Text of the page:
9 p.m. ET on Fox News. You won’t believe how luxurious this debate is going to be.

I stand by my prediction that this will be a letdown, just because there’s no way realistically it could fulfill expectations. Half the people watching are hoping for some “Game of Thrones”-style bloodbath which ends with Trump hoisting Jeb’s head on a pike. Actually, per YouGov’s numbers, maybe more than half:

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That same poll has Bush’s favorable rating among Republicans at 55/36. Donald Trump’s rating? 61/34, up from 38/47 less than two months ago. In fact, that 61 percent is now tops in the field apart from Marco Rubio, who’s a whisker above Trump at 62 percent. (At 17 percent, Rubio’s unfavorables are far lower than Trump’s, though.) There’s not much to be gained by taking potshots at a guy whom Republican voters like, as Rick Perry could now tell you, which explains why rival campaigns are telling Byron York that they plan to lay off tonight:

“Have you noticed that anybody who attacks Donald Trump goes down in the polls?” asked one adviser to a primetime debate candidate outside Quicken Loans Arena in Cleveland Thursday afternoon. The adviser went on to list Rick Perry (who called Trump a “cancer on conservatism”), Lindsey Graham (who called Trump a “jackass”), and even Jeb Bush (who criticized Trump’s immigration statements and on the day of the debate was quoted privately calling Trump a “clown,” “buffoon” and “a–hole”) as among those on the losing end of confrontations with Trump. While the adviser conceded that Graham was never a presence in the polls anyway, the point was made.

“There’s no percentage in doing it [attacking Trump],” said another adviser to another primetime candidate. “Anybody who’s done it, their poll numbers have gone down.”

There’s a chance that either Jeb or Marco Rubio, both of whom want to polish their “electability” cred, might try to “Sistah Souljah” Trump over what he said about Mexican rapists, but apart from that the field will steer clear and let the new guy try to answer actual policy questions semi-coherently. If you’re looking for brawls, watch the lower-polling candidates since they’re the ones who need to make a splash most urgently. Rand Paul told CBS this morning, “Our job tonight is to step up, defend and maybe demolish some other bad ideas that are out there or point out that maybe there are some empty suits without ideas.” Sounds like he’s ready for a throwdown with interventionists. Chris Christie and Rubio will be happy to oblige him, which is good news since foreign policy may be the only thing any of these people sharply disagree on. In fact, between the meager time allotted for each answer and the insta-clip dynamism of social media, I’m not sure why anyone who’s already familiar with these candidates would bother watching the debate in real time. The interesting exchanges will all be clipped and uploaded to YouTube within minutes of them happening. Why force yourself through the 20th iteration of Jeb Bush’s pitch about the “right to rise” or Scott Walker shopping at Kohl’s or Marco Rubio coming from a family of bartenders or Ted Cruz wanting to paint with bold colors rather than pale pastels?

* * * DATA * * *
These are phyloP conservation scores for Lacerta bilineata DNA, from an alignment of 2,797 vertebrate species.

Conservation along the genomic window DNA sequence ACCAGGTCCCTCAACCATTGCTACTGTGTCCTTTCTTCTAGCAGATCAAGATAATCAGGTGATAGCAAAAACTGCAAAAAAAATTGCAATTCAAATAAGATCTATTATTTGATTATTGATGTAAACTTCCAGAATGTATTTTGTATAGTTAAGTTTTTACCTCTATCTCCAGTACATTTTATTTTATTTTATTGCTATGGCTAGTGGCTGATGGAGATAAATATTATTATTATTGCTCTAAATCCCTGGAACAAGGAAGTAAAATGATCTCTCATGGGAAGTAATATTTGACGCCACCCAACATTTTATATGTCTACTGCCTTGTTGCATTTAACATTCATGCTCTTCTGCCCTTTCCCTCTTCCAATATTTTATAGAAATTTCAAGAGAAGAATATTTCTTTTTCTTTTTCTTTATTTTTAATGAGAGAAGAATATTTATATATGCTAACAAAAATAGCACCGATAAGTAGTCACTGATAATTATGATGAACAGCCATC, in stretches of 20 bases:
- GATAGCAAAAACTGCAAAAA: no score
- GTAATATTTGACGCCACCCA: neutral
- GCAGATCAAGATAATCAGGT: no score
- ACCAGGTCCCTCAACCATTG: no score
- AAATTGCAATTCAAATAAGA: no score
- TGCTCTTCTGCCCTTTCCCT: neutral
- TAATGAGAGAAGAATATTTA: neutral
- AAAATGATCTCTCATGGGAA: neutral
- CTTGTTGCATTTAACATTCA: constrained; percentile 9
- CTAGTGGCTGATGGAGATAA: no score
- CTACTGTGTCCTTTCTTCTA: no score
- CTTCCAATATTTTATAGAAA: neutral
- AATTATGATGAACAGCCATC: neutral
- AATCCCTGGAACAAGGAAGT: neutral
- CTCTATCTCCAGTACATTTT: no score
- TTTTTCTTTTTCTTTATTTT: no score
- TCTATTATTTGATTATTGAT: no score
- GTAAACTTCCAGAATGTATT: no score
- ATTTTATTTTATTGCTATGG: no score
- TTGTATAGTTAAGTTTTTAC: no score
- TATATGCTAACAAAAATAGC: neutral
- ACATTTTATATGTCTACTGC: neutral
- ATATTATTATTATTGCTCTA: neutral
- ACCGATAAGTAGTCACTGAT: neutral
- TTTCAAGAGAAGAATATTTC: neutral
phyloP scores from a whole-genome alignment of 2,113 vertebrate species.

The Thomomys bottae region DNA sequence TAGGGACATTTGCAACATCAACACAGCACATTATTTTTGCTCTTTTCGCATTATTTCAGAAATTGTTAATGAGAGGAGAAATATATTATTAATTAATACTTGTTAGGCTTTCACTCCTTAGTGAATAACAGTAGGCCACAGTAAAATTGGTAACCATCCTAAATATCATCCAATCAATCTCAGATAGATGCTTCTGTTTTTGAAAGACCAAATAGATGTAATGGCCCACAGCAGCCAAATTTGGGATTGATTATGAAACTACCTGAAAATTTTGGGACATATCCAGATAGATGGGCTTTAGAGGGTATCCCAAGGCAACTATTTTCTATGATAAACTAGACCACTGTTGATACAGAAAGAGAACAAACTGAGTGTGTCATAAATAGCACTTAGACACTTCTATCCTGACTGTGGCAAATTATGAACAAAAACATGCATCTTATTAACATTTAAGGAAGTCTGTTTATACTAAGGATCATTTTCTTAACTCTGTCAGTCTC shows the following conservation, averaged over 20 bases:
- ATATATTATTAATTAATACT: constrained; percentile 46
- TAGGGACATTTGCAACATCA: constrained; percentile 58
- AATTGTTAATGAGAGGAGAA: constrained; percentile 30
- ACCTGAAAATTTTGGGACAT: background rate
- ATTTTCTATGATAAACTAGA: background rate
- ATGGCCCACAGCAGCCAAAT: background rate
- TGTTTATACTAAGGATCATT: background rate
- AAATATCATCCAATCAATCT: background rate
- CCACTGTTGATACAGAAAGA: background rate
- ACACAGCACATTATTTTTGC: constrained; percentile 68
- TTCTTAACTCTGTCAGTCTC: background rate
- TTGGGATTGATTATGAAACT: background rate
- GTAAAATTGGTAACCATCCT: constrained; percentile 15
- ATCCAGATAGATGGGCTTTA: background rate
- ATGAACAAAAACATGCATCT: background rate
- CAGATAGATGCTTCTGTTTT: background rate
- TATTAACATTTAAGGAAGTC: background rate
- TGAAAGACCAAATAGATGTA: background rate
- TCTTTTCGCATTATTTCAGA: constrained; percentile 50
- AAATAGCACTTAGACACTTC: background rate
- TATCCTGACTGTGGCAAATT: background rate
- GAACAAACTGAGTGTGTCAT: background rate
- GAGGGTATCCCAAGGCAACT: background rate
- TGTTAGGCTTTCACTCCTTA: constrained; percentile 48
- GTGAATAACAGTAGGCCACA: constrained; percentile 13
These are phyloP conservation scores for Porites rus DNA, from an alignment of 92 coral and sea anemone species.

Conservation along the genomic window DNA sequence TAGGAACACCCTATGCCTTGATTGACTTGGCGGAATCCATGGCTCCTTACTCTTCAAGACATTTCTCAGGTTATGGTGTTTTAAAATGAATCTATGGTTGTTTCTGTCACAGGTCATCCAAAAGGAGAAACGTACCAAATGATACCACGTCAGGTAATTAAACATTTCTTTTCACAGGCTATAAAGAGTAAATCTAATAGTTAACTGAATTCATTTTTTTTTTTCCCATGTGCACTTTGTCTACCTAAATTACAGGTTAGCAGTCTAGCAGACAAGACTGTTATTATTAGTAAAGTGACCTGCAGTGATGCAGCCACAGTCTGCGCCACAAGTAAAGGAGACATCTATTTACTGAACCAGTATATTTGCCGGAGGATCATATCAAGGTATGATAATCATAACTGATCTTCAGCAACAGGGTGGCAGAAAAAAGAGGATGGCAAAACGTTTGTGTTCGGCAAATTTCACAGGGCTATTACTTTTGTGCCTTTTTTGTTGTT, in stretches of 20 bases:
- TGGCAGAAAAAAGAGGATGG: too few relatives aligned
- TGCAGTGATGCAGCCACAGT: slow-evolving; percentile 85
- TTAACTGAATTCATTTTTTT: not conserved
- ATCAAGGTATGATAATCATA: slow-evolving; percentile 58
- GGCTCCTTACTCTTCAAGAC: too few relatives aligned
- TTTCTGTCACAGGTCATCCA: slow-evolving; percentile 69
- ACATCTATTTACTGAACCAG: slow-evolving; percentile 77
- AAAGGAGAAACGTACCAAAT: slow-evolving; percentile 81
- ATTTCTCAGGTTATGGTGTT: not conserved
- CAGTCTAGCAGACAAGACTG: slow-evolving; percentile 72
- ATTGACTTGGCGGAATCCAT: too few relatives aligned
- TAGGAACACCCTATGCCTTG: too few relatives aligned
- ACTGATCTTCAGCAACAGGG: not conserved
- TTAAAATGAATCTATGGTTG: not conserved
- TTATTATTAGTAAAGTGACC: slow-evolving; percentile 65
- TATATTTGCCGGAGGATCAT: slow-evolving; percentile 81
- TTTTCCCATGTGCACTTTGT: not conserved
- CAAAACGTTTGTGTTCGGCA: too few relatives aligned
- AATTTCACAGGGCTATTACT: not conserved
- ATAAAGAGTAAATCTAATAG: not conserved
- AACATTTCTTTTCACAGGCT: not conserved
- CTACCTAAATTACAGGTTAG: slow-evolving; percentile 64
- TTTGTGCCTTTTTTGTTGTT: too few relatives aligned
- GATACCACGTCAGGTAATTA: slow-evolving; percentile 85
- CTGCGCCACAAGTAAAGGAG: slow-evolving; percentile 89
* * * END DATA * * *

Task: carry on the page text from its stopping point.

Here’s the only X factor that might make this interesting:

Many campaigns are convinced that Fox News — the Roger Ailes-overseen network that excels at turning politics into high-octane entertainment — is intent on creating a confrontation-rich spectacle.

What gave it away: Prior to the debate, each candidate was asked to record a video that would be played at the debate. In the video, the candidate would ask a question that would be posed to each of their rivals. Advisers to two campaigns said it’s not clear whether Fox News will ultimately use the videos. But the network’s intentions, they said, were clear: Generate conflict.

Not as interesting as a series of one-on-one debates, but if we’re destined to accept spectacle as a fair substitute for meaningful discussion, I’m glad they’re trying to make the spectacle extra spectacular.

Here’s your thread for commenting. My dark-horse picks tonight are Christie and Huckabee, the latter because he’s always good in front of a camera and the former because, at least in theory, he can appeal to both Trump and Bush fans. If you want a “moderate” who knows policy but who’s also willing to call his opponents schmucks to their faces, the Jersey guy has you covered. While we wait for the show to begin, here’s Nate Silver pegging Trump’s chances of advancing through all six stages of the primary and winning the nomination at roughly two percent. That sounds about right, although I don’t know how Trump beats anyone in the field, Jeb included, if/when the field narrows next spring and we’re left with a choice between two candidates to face Hillary in the general. Exit quotation via Kevin Williamson, who marvels at Trump fans’ interest in the size of his balls rather than his ideological commitment: “[T]he problem with populist conservatism is that it is populist but not conservative.”